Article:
India among top 3 for inadmissibility concerns: CBSA

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A Canada Border Services Agency intelligence report from its Intelligence Operations and Analysis Division, “Indian Nationals in Canada: Serious Criminality & Organized Crime Inadmissibility Concerns – February 10, 2017” says that “despite most countries showing a drop in inadmissibility reports, reports issued against nationals of India for serious criminality and organized crime increased, making India a top source country for serious inadmissibility concerns.”

For the last 20 years, India has been in the top three source countries for Permanent Residents (PR) and a top source country for refugee claimants. Similar to most other source countries, the number of PR and Refugee claimants has been steadily increasing over the past five years, therefore the increase in arrivals itself does not necessarily explain the rise in inadmissibility reports in 2016. Overall, most of the reports issued were for offences inside Canada, with the majority for convictions that occurred prior to 2016. Other possible contributing factors towards the increase may be duplication of reports, delays in issuing inadmissibility reports and the fact that the overall national crime rate increased in 2015.”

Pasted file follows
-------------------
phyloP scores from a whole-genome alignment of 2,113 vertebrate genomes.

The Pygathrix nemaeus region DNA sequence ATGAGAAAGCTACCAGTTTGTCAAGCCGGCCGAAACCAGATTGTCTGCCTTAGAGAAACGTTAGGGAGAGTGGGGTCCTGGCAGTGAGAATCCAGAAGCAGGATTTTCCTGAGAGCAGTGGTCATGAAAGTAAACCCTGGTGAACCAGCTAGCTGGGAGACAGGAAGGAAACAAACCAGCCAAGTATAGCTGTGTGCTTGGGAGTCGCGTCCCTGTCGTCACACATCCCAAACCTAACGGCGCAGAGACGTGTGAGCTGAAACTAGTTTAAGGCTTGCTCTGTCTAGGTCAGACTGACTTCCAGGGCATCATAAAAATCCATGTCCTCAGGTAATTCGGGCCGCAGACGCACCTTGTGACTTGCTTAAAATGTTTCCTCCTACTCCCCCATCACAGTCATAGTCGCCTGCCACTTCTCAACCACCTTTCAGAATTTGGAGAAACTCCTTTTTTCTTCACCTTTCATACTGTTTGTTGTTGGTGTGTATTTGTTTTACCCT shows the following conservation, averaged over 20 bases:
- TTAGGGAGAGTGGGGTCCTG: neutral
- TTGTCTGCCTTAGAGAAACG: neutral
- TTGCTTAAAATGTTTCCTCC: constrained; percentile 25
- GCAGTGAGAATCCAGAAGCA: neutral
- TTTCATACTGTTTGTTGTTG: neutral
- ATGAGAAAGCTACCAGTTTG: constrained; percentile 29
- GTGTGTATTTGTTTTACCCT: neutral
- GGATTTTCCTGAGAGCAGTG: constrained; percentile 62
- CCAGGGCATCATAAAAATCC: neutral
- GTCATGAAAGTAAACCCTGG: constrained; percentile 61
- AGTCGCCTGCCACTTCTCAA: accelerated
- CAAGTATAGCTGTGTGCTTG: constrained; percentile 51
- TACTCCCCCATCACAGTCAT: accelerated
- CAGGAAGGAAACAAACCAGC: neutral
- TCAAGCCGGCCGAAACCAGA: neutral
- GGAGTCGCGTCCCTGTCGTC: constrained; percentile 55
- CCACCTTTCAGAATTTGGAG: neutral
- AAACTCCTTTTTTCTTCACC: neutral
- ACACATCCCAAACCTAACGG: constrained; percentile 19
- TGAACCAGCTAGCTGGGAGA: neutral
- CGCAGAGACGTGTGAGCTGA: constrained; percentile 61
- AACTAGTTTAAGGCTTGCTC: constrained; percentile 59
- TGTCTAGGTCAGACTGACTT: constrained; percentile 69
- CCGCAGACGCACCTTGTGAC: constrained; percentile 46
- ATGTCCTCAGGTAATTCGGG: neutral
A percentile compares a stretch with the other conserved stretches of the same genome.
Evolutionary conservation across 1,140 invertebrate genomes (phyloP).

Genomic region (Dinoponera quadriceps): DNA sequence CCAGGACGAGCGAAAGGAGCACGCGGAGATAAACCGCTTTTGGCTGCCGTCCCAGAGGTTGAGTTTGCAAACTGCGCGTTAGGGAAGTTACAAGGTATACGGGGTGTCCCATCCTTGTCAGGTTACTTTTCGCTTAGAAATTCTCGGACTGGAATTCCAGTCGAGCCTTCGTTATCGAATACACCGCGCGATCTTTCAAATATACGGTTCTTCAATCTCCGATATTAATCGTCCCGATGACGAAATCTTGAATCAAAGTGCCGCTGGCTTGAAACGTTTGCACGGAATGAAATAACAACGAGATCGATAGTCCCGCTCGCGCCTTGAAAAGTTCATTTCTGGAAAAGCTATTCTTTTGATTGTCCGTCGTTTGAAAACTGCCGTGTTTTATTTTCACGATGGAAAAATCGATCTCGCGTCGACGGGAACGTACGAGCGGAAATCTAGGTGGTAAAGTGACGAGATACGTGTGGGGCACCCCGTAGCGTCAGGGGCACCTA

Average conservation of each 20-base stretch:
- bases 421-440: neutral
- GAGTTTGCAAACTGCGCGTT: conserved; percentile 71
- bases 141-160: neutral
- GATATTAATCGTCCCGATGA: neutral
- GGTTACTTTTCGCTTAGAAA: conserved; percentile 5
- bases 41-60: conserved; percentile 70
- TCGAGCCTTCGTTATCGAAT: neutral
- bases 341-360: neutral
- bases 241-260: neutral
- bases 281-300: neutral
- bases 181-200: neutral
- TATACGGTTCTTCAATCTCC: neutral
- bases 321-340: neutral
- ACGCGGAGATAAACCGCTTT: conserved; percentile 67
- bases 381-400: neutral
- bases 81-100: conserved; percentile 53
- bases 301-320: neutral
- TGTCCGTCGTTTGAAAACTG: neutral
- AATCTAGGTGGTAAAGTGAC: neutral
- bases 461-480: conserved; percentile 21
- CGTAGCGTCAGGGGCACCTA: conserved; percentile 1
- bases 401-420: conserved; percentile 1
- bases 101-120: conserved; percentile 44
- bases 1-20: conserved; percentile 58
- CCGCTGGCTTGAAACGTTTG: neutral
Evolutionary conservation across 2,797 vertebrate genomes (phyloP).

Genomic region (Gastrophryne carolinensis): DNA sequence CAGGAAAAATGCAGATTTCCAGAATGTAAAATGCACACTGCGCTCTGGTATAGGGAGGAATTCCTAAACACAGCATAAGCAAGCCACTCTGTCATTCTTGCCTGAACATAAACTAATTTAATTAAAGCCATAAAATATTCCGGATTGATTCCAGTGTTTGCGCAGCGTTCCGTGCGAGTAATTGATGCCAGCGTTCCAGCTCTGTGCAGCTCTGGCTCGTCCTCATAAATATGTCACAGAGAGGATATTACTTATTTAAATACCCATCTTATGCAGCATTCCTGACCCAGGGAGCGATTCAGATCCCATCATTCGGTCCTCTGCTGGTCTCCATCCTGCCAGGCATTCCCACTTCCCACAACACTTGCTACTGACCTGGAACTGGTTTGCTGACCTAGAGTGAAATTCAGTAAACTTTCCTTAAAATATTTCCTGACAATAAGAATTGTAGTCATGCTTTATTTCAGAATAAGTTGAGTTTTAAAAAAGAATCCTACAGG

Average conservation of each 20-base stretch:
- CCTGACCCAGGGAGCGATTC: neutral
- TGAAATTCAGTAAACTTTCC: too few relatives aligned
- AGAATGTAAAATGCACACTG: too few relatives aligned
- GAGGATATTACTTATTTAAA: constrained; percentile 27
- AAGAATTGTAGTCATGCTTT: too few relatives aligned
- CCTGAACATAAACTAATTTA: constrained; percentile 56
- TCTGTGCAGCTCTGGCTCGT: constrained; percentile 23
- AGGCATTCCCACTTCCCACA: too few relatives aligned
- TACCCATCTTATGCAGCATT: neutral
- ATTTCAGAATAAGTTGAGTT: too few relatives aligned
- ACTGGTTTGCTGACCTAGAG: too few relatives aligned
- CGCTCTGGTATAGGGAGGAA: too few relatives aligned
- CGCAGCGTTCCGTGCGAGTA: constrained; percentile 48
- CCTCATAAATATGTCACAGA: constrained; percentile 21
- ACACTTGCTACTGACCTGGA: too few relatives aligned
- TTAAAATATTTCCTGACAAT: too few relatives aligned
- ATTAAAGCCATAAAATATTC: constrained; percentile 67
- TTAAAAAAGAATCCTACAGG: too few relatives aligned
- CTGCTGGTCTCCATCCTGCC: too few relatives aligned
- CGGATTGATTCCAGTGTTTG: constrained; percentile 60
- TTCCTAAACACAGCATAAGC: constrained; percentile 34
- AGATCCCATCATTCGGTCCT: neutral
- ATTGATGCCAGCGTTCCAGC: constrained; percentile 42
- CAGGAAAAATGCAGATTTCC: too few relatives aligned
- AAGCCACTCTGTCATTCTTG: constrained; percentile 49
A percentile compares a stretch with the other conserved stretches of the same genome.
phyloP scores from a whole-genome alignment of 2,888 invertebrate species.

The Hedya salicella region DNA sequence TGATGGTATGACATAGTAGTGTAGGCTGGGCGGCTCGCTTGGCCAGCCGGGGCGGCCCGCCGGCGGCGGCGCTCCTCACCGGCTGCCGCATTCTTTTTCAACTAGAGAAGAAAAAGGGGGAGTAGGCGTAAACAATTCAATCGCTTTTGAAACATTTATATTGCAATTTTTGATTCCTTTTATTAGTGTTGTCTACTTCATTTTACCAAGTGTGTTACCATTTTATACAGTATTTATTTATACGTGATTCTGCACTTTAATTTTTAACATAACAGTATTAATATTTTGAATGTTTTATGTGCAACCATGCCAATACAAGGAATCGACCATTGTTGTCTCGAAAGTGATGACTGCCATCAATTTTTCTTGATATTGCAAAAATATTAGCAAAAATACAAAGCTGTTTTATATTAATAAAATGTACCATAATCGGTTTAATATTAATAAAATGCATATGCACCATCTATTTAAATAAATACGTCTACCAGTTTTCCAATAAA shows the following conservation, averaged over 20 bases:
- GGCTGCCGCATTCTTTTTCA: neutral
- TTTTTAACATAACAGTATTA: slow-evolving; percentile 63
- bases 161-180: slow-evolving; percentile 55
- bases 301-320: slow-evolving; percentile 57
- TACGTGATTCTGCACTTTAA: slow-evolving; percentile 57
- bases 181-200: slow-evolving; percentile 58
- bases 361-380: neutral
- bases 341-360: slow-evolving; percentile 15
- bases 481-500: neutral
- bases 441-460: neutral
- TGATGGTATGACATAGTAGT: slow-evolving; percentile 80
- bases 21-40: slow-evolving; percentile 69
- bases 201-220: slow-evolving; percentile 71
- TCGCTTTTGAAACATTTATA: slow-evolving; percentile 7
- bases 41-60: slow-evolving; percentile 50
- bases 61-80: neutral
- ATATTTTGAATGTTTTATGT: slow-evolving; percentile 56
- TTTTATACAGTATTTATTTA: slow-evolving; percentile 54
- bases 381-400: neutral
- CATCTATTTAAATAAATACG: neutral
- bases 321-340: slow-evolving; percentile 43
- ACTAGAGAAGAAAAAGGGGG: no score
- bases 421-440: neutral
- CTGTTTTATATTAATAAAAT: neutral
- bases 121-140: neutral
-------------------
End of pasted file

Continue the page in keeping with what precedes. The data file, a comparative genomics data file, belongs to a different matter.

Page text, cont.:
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The report goes on to note: “The majority (63%) of individuals issued an inadmissibility report entered through the PR stream. Many were sponsored by a spouse (FC1) or their children / grandchildren (FC4). Most (76%) arrived in Canada prior to 2015, mainly between 2000 and 2010, and at the time of arrival were generally between the ages of 18 and 29. With the exception of two reports, all were written against men, mostly between the ages of 18 and 45 years. The majority of individuals came into contact with law enforcement within the first five years of their arrival.”

“Most (76%) convictions fell under the Criminal Code of Canada and ranged from assault with a weapon or causing bodily harm to offences tending to corrupt morals such as child pornography and luring a child, among others. The remaining 24% of convictions fell under the Controlled Drugs and Substances Act, IRPA and crimes committed outside Canada, namely in the United States and India. Criminal record checks in India are difficult to obtain, it is therefore possible that more individuals had criminality in India. Drug related convictions were for possession for the purpose of trafficking and importing and exporting (namely heroin and cocaine). The most common convictions or allegations that fell under IRPA were linked to people smuggling. In one case, partners presented themselves as parents and trafficked children on behalf of a larger organization that facilitated the illegal entry of numerous children from India to the U.S. and Canada.”

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